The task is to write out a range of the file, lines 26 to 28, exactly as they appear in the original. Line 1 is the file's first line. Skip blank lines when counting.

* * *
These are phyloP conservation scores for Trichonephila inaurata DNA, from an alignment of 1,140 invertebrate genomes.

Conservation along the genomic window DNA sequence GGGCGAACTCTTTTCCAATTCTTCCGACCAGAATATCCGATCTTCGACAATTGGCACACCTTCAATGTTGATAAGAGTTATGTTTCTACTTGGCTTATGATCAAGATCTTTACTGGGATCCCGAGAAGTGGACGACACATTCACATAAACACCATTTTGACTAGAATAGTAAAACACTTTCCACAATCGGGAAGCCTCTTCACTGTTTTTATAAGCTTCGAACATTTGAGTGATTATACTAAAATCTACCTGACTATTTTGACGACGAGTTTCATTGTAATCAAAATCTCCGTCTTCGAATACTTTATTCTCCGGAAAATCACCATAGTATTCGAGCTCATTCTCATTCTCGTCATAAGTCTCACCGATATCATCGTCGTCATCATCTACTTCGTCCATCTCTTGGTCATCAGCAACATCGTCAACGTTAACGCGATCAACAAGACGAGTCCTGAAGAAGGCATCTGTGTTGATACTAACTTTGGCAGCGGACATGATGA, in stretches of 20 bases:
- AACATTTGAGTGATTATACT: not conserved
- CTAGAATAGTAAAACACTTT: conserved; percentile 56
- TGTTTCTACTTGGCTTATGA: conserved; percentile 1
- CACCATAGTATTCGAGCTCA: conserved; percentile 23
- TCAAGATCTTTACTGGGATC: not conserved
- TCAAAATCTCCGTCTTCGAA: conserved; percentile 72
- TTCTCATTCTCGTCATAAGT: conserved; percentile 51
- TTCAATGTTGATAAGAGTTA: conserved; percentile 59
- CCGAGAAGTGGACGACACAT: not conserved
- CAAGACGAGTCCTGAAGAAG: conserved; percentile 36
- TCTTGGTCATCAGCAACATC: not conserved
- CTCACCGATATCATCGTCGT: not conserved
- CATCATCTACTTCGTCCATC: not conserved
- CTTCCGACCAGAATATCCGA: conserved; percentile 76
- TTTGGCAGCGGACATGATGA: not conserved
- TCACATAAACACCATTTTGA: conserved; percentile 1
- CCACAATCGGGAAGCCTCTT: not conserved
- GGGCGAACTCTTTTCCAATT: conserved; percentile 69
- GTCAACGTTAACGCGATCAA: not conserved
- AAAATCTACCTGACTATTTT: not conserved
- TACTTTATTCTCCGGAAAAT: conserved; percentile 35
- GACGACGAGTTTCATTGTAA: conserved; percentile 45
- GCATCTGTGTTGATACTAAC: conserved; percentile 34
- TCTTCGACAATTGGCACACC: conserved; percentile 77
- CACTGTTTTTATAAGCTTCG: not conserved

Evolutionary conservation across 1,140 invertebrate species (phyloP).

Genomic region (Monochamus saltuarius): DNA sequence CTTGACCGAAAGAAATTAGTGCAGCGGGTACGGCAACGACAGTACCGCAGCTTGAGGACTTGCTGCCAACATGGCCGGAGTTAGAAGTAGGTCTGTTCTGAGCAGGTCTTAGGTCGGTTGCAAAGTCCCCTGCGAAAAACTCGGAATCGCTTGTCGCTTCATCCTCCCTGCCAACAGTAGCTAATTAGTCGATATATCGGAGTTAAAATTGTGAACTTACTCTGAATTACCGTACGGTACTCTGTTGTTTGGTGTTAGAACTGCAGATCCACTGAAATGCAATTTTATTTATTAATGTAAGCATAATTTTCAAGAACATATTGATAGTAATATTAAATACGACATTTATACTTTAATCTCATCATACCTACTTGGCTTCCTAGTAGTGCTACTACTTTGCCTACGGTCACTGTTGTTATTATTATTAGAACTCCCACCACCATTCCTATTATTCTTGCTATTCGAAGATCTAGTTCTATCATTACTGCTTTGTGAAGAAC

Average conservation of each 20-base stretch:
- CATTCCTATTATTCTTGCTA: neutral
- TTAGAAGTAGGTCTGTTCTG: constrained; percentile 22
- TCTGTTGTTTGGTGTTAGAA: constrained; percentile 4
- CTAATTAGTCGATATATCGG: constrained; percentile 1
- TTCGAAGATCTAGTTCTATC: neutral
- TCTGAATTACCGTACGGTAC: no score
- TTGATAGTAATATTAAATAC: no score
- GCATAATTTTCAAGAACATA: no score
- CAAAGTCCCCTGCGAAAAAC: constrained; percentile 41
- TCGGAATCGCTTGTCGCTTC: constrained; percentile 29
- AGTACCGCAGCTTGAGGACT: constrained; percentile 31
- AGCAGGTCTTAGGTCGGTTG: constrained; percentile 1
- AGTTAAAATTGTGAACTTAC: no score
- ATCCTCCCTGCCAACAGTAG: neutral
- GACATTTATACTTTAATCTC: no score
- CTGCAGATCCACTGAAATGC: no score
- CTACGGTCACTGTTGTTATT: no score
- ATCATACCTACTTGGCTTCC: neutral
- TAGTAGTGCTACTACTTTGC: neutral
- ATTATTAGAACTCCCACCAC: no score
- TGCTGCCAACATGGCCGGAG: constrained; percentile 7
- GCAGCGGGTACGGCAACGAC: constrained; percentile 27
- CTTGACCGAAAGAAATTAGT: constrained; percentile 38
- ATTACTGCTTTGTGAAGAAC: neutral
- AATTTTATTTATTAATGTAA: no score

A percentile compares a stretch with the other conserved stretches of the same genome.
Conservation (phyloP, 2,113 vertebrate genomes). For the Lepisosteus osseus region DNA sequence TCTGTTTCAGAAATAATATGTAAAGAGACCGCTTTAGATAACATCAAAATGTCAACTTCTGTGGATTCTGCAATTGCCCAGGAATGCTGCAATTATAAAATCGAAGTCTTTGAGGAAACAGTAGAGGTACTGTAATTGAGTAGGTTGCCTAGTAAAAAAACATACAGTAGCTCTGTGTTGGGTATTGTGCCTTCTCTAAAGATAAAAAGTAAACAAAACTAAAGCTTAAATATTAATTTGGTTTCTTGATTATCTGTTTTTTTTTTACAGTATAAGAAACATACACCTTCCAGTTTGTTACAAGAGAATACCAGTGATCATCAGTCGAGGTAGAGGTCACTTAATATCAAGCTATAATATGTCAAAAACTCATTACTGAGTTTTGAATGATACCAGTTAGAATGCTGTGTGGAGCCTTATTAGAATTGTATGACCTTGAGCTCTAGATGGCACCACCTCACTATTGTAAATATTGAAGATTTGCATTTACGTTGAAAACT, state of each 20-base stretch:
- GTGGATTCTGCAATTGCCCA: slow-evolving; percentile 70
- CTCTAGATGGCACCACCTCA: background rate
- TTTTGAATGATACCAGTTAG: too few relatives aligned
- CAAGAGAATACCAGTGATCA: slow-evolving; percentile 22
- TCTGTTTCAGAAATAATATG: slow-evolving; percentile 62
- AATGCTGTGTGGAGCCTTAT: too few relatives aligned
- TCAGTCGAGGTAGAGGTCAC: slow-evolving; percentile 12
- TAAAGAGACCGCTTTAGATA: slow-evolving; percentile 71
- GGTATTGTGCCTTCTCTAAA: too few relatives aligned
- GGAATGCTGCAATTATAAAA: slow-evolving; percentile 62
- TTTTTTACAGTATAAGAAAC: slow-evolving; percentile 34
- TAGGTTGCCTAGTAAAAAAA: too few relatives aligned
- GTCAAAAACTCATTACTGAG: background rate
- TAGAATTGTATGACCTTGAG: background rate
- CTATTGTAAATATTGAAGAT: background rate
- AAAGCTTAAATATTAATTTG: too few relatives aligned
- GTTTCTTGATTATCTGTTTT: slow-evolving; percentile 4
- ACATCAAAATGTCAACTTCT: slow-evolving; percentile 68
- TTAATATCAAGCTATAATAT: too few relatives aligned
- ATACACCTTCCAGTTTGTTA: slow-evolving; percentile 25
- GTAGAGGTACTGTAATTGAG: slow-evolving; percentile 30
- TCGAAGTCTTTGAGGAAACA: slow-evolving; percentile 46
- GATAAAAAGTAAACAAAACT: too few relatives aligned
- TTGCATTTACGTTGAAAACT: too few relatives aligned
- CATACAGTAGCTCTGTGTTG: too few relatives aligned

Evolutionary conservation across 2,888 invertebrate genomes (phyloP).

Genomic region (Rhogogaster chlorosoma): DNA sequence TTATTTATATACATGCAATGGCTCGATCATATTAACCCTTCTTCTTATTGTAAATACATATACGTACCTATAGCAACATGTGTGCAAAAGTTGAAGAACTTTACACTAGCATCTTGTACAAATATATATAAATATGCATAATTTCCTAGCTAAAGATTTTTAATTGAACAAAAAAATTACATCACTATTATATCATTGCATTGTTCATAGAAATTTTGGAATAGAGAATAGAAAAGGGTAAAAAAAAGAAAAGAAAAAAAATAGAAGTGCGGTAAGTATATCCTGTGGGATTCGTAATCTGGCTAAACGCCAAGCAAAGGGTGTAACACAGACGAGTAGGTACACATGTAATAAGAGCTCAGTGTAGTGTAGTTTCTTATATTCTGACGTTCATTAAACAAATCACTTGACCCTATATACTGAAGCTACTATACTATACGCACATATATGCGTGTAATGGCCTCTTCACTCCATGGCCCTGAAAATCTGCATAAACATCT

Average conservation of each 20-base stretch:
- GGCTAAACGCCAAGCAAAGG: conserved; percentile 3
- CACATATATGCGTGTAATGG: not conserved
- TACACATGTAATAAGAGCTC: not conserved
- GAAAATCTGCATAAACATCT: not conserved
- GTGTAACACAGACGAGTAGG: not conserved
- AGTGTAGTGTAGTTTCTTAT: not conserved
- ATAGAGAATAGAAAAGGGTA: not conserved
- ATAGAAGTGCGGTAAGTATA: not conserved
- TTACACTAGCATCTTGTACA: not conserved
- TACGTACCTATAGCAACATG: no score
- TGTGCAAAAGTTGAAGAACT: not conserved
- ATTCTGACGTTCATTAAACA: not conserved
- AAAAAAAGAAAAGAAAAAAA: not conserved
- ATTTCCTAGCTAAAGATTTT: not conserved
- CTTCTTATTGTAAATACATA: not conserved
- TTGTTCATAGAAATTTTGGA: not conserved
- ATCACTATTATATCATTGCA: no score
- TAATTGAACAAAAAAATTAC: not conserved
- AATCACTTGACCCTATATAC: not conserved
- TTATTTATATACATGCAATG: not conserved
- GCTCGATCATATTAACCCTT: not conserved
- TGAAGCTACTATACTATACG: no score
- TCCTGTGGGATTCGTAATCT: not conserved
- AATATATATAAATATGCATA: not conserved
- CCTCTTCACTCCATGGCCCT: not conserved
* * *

- TCTTCGACAATTGGCACACC: conserved; percentile 77
- CACTGTTTTTATAAGCTTCG: not conserved

Evolutionary conservation across 1,140 invertebrate species (phyloP).